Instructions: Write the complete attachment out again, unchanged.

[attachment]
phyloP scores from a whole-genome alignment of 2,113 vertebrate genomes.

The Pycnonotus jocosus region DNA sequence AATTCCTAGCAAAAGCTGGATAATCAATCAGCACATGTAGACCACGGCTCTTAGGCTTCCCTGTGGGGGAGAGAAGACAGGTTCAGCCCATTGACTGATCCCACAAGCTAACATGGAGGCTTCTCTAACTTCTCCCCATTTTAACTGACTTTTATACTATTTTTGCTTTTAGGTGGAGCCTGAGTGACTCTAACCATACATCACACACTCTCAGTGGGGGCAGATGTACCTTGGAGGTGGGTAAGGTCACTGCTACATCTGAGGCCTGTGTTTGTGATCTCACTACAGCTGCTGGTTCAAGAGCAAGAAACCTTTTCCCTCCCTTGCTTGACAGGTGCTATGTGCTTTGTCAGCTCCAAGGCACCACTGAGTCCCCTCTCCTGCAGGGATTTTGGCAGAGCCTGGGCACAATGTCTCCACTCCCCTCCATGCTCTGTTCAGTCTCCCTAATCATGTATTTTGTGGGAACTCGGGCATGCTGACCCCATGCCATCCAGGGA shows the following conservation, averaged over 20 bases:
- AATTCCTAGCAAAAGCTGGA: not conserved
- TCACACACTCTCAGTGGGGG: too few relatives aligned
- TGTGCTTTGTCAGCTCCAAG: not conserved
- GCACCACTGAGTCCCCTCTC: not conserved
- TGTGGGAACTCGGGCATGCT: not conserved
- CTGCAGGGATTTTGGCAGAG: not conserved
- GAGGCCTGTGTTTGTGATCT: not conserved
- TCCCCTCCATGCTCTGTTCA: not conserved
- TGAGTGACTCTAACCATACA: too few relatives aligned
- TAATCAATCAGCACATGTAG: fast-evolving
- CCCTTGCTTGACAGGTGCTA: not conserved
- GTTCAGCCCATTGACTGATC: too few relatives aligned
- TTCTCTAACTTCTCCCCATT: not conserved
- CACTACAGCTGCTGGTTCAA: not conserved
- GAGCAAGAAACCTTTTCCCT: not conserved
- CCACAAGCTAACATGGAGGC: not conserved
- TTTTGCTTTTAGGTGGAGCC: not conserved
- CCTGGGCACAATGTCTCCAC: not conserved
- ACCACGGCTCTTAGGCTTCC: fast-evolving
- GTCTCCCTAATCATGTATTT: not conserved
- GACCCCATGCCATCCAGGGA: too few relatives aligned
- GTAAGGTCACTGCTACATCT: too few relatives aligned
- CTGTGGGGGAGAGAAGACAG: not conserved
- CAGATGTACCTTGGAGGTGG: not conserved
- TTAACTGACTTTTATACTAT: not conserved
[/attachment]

phyloP scores from a whole-genome alignment of 2,113 vertebrate genomes.

The Pycnonotus jocosus region DNA sequence AATTCCTAGCAAAAGCTGGATAATCAATCAGCACATGTAGACCACGGCTCTTAGGCTTCCCTGTGGGGGAGAGAAGACAGGTTCAGCCCATTGACTGATCCCACAAGCTAACATGGAGGCTTCTCTAACTTCTCCCCATTTTAACTGACTTTTATACTATTTTTGCTTTTAGGTGGAGCCTGAGTGACTCTAACCATACATCACACACTCTCAGTGGGGGCAGATGTACCTTGGAGGTGGGTAAGGTCACTGCTACATCTGAGGCCTGTGTTTGTGATCTCACTACAGCTGCTGGTTCAAGAGCAAGAAACCTTTTCCCTCCCTTGCTTGACAGGTGCTATGTGCTTTGTCAGCTCCAAGGCACCACTGAGTCCCCTCTCCTGCAGGGATTTTGGCAGAGCCTGGGCACAATGTCTCCACTCCCCTCCATGCTCTGTTCAGTCTCCCTAATCATGTATTTTGTGGGAACTCGGGCATGCTGACCCCATGCCATCCAGGGA shows the following conservation, averaged over 20 bases:
- AATTCCTAGCAAAAGCTGGA: not conserved
- TCACACACTCTCAGTGGGGG: too few relatives aligned
- TGTGCTTTGTCAGCTCCAAG: not conserved
- GCACCACTGAGTCCCCTCTC: not conserved
- TGTGGGAACTCGGGCATGCT: not conserved
- CTGCAGGGATTTTGGCAGAG: not conserved
- GAGGCCTGTGTTTGTGATCT: not conserved
- TCCCCTCCATGCTCTGTTCA: not conserved
- TGAGTGACTCTAACCATACA: too few relatives aligned
- TAATCAATCAGCACATGTAG: fast-evolving
- CCCTTGCTTGACAGGTGCTA: not conserved
- GTTCAGCCCATTGACTGATC: too few relatives aligned
- TTCTCTAACTTCTCCCCATT: not conserved
- CACTACAGCTGCTGGTTCAA: not conserved
- GAGCAAGAAACCTTTTCCCT: not conserved
- CCACAAGCTAACATGGAGGC: not conserved
- TTTTGCTTTTAGGTGGAGCC: not conserved
- CCTGGGCACAATGTCTCCAC: not conserved
- ACCACGGCTCTTAGGCTTCC: fast-evolving
- GTCTCCCTAATCATGTATTT: not conserved
- GACCCCATGCCATCCAGGGA: too few relatives aligned
- GTAAGGTCACTGCTACATCT: too few relatives aligned
- CTGTGGGGGAGAGAAGACAG: not conserved
- CAGATGTACCTTGGAGGTGG: not conserved
- TTAACTGACTTTTATACTAT: not conserved